Levi and his sister in stroller.

At the Ronald McDonald House you are more supported than you ever could be on your own

Siblings are the best medicine


Levi has received a NEW KIDNEY!!

About a month ago, Sarah received a call that Cook’s Children had found a kidney for her son. It was a Monday night, but Sarah did not miss a beat. She immediately strapped Levi and sister Lydia into their car seats for the two-and-a-half-hour drive to Fort Worth. On Tuesday morning, June 6, 2017, Levi was able to replace his bags and tubes for the kidney.

Since the operation, the Carson family has been staying at the House to make sure Levi’s body took to the kidney properly. And, guess what? So far, so good! Levi is reacting awesomely to his new kidney. He’s even given his new organ a name, Bob.

This week the family returned home. As we were saying our goodbyes, Levi was running around with his sister, playing with Mac and re-enacting clones from Star Wars. Sarah looked at us and said, “Yeah, the doctor said the new kidney would give him A LOT more energy.” With big eyes and a smile, she continued, “Let’s just say, it has!”



When people see the smiley blond-headed Levi walking down the halls of the Ronald McDonald House, they would never guess there’s anything wrong. He’s talkative, yet ever so mellow. He’s tiny, but never overseen. He’s really just your typical 5-year-old boy, who loves riding his bike, playing with his little sister and pretending to be Ironman at times. It is not until he walks up to you, lifts up his shirt, and begins telling you, “this pump is my… it does this… and this is my IV for… it does this… and these are my bags… they are new, because…” that you realize he is a real life superhero.

Levi was born on November 14, 2011 with only one kidney. He weighed four pounds and six ounces. However, the doctors noticed his kidney was holding an excessive amount of fluid. After draining the fluids, he weighed only four pounds and one ounce. Immediately, Levi was life-flighted to a Kansas City hospital where his parents, John and Sarah, met him. Soon after arriving, baby Levi was diagnosed with End Stage Renal Disease and Klinefelter’s Syndrome. It was here, the Carson family began their five-year-and-counting relationship with three Ronald McDonald Houses.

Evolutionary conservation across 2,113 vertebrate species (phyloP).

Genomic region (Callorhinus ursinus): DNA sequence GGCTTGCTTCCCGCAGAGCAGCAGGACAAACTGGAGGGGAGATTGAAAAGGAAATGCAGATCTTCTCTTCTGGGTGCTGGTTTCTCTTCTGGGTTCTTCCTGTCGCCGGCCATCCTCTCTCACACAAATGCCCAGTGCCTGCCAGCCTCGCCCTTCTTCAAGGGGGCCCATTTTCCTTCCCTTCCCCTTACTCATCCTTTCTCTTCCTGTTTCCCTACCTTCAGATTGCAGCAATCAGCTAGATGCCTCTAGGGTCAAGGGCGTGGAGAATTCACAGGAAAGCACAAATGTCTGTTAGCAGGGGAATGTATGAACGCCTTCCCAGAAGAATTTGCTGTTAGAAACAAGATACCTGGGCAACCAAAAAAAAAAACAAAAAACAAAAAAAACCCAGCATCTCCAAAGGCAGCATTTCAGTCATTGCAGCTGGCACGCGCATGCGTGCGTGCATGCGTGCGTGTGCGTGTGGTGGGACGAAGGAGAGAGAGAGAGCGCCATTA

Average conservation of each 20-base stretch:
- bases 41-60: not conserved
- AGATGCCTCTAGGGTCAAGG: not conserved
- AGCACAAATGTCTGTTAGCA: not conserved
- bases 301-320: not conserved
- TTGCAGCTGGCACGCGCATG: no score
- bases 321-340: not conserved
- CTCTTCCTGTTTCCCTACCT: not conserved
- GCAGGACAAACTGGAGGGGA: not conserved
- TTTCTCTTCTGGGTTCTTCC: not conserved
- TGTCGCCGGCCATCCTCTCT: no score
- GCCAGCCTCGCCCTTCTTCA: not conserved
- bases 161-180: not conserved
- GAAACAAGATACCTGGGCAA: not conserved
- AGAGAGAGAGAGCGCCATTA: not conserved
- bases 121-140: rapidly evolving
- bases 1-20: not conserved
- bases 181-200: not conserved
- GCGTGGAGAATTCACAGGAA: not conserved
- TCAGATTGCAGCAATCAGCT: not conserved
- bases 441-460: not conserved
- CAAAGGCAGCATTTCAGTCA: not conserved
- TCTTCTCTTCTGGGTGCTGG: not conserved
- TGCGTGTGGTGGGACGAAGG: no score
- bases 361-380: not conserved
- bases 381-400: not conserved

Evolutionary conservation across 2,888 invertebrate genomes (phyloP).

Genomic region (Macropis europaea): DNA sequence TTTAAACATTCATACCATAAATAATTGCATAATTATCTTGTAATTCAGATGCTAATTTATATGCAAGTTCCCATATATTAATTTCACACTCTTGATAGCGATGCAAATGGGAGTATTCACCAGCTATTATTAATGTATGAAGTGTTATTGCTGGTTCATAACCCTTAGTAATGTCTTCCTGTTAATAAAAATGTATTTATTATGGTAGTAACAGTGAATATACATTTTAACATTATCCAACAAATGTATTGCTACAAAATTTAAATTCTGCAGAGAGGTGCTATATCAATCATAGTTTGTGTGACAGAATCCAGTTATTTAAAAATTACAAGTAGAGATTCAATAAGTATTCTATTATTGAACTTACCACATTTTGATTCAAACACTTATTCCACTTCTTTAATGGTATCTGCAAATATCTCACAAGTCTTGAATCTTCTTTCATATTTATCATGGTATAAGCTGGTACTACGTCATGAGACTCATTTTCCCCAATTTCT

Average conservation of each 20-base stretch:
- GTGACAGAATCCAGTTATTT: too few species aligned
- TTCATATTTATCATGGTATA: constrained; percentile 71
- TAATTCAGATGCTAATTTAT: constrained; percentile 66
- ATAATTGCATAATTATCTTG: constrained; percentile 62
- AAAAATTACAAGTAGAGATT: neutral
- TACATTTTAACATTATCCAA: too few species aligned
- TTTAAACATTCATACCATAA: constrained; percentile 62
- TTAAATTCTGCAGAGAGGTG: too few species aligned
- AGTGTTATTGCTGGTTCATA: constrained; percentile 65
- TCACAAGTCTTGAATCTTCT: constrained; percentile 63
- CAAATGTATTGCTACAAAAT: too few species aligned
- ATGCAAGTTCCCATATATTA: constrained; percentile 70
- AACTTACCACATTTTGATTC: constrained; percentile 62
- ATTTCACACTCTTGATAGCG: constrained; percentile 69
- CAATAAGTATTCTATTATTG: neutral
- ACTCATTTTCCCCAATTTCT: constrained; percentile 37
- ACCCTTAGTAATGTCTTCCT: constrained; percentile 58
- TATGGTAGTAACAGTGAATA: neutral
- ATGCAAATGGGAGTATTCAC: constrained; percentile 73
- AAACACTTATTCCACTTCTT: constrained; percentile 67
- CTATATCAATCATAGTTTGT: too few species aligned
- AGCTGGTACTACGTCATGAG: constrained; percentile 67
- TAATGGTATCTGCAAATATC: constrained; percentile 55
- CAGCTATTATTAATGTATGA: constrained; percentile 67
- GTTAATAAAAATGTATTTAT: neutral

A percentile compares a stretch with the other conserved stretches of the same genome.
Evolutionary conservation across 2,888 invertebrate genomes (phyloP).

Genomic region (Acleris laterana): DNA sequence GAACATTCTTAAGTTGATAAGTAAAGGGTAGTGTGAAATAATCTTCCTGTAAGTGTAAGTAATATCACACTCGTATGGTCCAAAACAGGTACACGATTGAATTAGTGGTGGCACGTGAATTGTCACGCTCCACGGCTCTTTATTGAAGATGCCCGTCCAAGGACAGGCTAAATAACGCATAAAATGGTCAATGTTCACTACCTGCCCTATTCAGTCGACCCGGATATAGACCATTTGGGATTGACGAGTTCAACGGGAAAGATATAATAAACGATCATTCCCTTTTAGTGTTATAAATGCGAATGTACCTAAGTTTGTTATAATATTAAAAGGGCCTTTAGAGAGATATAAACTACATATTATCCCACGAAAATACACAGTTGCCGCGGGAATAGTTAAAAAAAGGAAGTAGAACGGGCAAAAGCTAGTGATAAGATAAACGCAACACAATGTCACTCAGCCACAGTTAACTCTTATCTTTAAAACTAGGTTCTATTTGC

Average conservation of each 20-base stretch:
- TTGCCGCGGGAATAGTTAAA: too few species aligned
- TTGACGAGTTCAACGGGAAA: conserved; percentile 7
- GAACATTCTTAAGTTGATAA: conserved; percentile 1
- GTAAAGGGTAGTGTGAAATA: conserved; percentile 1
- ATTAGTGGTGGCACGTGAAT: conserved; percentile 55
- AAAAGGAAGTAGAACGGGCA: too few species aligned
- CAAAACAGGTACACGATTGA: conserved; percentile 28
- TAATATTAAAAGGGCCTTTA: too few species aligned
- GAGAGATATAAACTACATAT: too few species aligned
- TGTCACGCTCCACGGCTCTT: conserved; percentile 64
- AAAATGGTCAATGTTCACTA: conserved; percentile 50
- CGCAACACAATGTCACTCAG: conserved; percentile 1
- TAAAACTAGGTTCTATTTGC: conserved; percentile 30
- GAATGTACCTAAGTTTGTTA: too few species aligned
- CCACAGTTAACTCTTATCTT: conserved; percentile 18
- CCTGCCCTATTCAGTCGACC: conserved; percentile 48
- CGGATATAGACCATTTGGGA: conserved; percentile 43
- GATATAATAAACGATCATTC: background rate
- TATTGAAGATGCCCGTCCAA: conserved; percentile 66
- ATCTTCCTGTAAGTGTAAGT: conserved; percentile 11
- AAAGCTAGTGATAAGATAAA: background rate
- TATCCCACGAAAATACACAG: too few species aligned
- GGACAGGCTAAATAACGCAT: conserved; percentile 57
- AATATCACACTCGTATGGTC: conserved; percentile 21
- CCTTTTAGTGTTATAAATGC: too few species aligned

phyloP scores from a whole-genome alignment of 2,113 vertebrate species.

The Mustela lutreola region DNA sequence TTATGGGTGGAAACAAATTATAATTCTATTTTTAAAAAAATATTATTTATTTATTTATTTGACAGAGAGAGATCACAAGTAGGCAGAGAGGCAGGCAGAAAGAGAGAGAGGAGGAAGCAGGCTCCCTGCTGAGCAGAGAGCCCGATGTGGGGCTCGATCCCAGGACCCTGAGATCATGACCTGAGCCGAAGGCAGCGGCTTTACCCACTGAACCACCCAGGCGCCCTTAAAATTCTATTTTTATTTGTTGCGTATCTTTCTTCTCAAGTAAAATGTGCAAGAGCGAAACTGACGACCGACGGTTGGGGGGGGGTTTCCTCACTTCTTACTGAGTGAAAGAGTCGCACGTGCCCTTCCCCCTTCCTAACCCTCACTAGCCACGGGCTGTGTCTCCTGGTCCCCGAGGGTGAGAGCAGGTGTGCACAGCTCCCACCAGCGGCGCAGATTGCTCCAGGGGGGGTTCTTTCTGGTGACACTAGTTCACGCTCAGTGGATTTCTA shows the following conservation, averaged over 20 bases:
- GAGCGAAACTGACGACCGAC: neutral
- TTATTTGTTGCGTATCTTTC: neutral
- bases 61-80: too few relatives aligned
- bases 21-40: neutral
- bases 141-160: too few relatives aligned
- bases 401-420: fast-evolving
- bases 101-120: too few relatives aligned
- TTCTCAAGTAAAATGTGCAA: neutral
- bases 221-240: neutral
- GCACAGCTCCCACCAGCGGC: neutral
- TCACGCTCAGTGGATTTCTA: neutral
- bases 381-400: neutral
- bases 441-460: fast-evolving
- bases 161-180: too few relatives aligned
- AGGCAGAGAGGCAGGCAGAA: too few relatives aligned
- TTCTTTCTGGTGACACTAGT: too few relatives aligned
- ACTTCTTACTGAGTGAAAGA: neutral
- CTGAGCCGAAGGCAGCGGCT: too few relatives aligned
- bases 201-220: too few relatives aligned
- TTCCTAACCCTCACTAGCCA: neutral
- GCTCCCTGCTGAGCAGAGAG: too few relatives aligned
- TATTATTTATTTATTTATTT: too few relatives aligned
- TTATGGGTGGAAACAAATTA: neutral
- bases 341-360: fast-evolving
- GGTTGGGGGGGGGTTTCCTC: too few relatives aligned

Klinefelter’s Syndrome is a rare condition that affects fewer than 200,000 males annually. It is when a male is born with an extra X chromosome that disrupts a boy’s growth making him typically smaller in his youth. Although Klinefelter’s Syndrome cannot be fully cured, there are treatments that can help Levi’s development as he gets older.
Klinefelter’s Syndrome has always been the least of the Carsons’ worries, however. It is the failure of Levi’s one kidney that is causing him all the trouble. As Levi’s mom, Sarah, says with a laugh, “He’s smaller and will eventually be a lengthier man with a baby beer gut. He’s good.”

Sarah and her family are beyond thankful for the Ronald McDonald House. Because of this place her kids have a sense of normality throughout Levi’s treatments. She explains how they have to do everyday household things like clean up their room, eat breakfast and play in the yard. Most importantly, her kids get to be together during Levi’s treatment. She says with a smile how she would have never guessed she’d be the mom trying to keep brother and sister together, but she is. Nor, did she ever realize how important that would be toward Levi’s health.

“Siblings are the best medicine. Lydia does not treat him different. He has always just been Levi, her big brother. He is not Levi with this tube or that tube. No, he is the big brother sitting in her spot or playing with a game she wants to play with. It makes him recover quicker,” says Sarah.

Currently, Levi is receiving treatments from Cook Children’s five times a week. He recently underwent a surgery to expand his bladder that was only holding one ounce of liquid, instead of the common five to six ounces of liquid. They are hoping once he recovers, there will be a match for the kidney transplant he needs.  Sarah says, “When you have a kid that gets a diagnosis, whether it’s chronic or a one-time thing, you are an immediate member of this club that you never asked to join. Once you come to the Ronald McDonald House you’re surrounded by people who are also members of this club. They didn’t want it either, but they get you. And by knowing that all of these people surround you and get you, you’re more stable, loved and supported than you ever could be on your own than you ever could be on your own. You become so grateful for this place. It becomes part of your story.”